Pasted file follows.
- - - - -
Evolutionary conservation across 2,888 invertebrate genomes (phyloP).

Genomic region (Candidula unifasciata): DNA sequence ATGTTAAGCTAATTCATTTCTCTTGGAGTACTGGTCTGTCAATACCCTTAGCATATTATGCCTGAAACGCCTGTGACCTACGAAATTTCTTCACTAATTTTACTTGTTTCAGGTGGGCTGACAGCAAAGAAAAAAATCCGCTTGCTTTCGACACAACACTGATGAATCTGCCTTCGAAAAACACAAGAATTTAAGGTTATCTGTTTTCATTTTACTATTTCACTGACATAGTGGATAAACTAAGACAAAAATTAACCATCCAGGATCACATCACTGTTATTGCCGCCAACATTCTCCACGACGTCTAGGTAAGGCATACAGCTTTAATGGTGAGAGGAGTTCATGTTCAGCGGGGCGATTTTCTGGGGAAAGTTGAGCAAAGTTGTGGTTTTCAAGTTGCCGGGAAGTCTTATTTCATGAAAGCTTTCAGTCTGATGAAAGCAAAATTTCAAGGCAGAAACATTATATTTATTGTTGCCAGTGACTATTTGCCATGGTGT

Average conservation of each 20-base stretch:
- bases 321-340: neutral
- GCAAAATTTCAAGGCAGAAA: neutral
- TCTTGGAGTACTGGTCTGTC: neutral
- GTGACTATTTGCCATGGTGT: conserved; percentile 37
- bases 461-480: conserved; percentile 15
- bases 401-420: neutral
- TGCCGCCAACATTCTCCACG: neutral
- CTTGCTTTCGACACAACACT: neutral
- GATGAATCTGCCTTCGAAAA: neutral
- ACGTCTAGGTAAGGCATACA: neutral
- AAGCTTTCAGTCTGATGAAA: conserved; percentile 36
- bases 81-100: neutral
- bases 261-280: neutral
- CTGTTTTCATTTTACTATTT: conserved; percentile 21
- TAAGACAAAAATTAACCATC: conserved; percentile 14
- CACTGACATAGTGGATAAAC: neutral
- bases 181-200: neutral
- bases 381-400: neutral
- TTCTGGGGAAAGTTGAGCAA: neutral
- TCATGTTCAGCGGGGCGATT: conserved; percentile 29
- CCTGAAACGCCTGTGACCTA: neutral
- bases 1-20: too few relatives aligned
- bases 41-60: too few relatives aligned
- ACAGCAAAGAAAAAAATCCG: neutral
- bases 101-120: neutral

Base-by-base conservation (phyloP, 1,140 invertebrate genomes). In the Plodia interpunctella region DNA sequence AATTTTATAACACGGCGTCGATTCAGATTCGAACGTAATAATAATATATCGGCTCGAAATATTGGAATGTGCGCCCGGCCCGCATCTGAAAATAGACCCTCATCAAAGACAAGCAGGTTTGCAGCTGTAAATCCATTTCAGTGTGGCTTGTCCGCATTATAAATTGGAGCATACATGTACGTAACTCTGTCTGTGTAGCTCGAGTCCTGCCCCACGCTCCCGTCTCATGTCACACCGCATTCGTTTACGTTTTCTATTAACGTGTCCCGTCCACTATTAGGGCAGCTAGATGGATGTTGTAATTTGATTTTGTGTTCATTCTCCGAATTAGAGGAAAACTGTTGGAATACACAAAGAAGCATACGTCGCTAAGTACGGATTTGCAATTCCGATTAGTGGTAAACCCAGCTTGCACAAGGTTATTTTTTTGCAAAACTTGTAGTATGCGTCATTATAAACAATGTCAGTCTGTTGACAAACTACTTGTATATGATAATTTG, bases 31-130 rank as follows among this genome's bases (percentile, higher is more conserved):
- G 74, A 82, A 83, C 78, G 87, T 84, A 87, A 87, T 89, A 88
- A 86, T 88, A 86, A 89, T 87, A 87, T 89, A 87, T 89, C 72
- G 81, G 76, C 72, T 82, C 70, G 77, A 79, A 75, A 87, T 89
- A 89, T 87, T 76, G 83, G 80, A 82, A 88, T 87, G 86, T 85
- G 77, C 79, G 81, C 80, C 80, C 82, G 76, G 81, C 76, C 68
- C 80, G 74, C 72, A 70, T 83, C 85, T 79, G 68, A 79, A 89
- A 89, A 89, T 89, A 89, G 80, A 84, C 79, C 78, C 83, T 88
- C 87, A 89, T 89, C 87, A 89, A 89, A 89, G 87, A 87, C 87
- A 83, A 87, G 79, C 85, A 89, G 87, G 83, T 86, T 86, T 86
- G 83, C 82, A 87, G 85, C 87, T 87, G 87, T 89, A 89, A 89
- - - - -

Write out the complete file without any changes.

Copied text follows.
Evolutionary conservation across 2,888 invertebrate genomes (phyloP).

Genomic region (Candidula unifasciata): DNA sequence ATGTTAAGCTAATTCATTTCTCTTGGAGTACTGGTCTGTCAATACCCTTAGCATATTATGCCTGAAACGCCTGTGACCTACGAAATTTCTTCACTAATTTTACTTGTTTCAGGTGGGCTGACAGCAAAGAAAAAAATCCGCTTGCTTTCGACACAACACTGATGAATCTGCCTTCGAAAAACACAAGAATTTAAGGTTATCTGTTTTCATTTTACTATTTCACTGACATAGTGGATAAACTAAGACAAAAATTAACCATCCAGGATCACATCACTGTTATTGCCGCCAACATTCTCCACGACGTCTAGGTAAGGCATACAGCTTTAATGGTGAGAGGAGTTCATGTTCAGCGGGGCGATTTTCTGGGGAAAGTTGAGCAAAGTTGTGGTTTTCAAGTTGCCGGGAAGTCTTATTTCATGAAAGCTTTCAGTCTGATGAAAGCAAAATTTCAAGGCAGAAACATTATATTTATTGTTGCCAGTGACTATTTGCCATGGTGT

Average conservation of each 20-base stretch:
- bases 321-340: neutral
- GCAAAATTTCAAGGCAGAAA: neutral
- TCTTGGAGTACTGGTCTGTC: neutral
- GTGACTATTTGCCATGGTGT: conserved; percentile 37
- bases 461-480: conserved; percentile 15
- bases 401-420: neutral
- TGCCGCCAACATTCTCCACG: neutral
- CTTGCTTTCGACACAACACT: neutral
- GATGAATCTGCCTTCGAAAA: neutral
- ACGTCTAGGTAAGGCATACA: neutral
- AAGCTTTCAGTCTGATGAAA: conserved; percentile 36
- bases 81-100: neutral
- bases 261-280: neutral
- CTGTTTTCATTTTACTATTT: conserved; percentile 21
- TAAGACAAAAATTAACCATC: conserved; percentile 14
- CACTGACATAGTGGATAAAC: neutral
- bases 181-200: neutral
- bases 381-400: neutral
- TTCTGGGGAAAGTTGAGCAA: neutral
- TCATGTTCAGCGGGGCGATT: conserved; percentile 29
- CCTGAAACGCCTGTGACCTA: neutral
- bases 1-20: too few relatives aligned
- bases 41-60: too few relatives aligned
- ACAGCAAAGAAAAAAATCCG: neutral
- bases 101-120: neutral

Base-by-base conservation (phyloP, 1,140 invertebrate genomes). In the Plodia interpunctella region DNA sequence AATTTTATAACACGGCGTCGATTCAGATTCGAACGTAATAATAATATATCGGCTCGAAATATTGGAATGTGCGCCCGGCCCGCATCTGAAAATAGACCCTCATCAAAGACAAGCAGGTTTGCAGCTGTAAATCCATTTCAGTGTGGCTTGTCCGCATTATAAATTGGAGCATACATGTACGTAACTCTGTCTGTGTAGCTCGAGTCCTGCCCCACGCTCCCGTCTCATGTCACACCGCATTCGTTTACGTTTTCTATTAACGTGTCCCGTCCACTATTAGGGCAGCTAGATGGATGTTGTAATTTGATTTTGTGTTCATTCTCCGAATTAGAGGAAAACTGTTGGAATACACAAAGAAGCATACGTCGCTAAGTACGGATTTGCAATTCCGATTAGTGGTAAACCCAGCTTGCACAAGGTTATTTTTTTGCAAAACTTGTAGTATGCGTCATTATAAACAATGTCAGTCTGTTGACAAACTACTTGTATATGATAATTTG, bases 31-130 rank as follows among this genome's bases (percentile, higher is more conserved):
- G 74, A 82, A 83, C 78, G 87, T 84, A 87, A 87, T 89, A 88
- A 86, T 88, A 86, A 89, T 87, A 87, T 89, A 87, T 89, C 72
- G 81, G 76, C 72, T 82, C 70, G 77, A 79, A 75, A 87, T 89
- A 89, T 87, T 76, G 83, G 80, A 82, A 88, T 87, G 86, T 85
- G 77, C 79, G 81, C 80, C 80, C 82, G 76, G 81, C 76, C 68
- C 80, G 74, C 72, A 70, T 83, C 85, T 79, G 68, A 79, A 89
- A 89, A 89, T 89, A 89, G 80, A 84, C 79, C 78, C 83, T 88
- C 87, A 89, T 89, C 87, A 89, A 89, A 89, G 87, A 87, C 87
- A 83, A 87, G 79, C 85, A 89, G 87, G 83, T 86, T 86, T 86
- G 83, C 82, A 87, G 85, C 87, T 87, G 87, T 89, A 89, A 89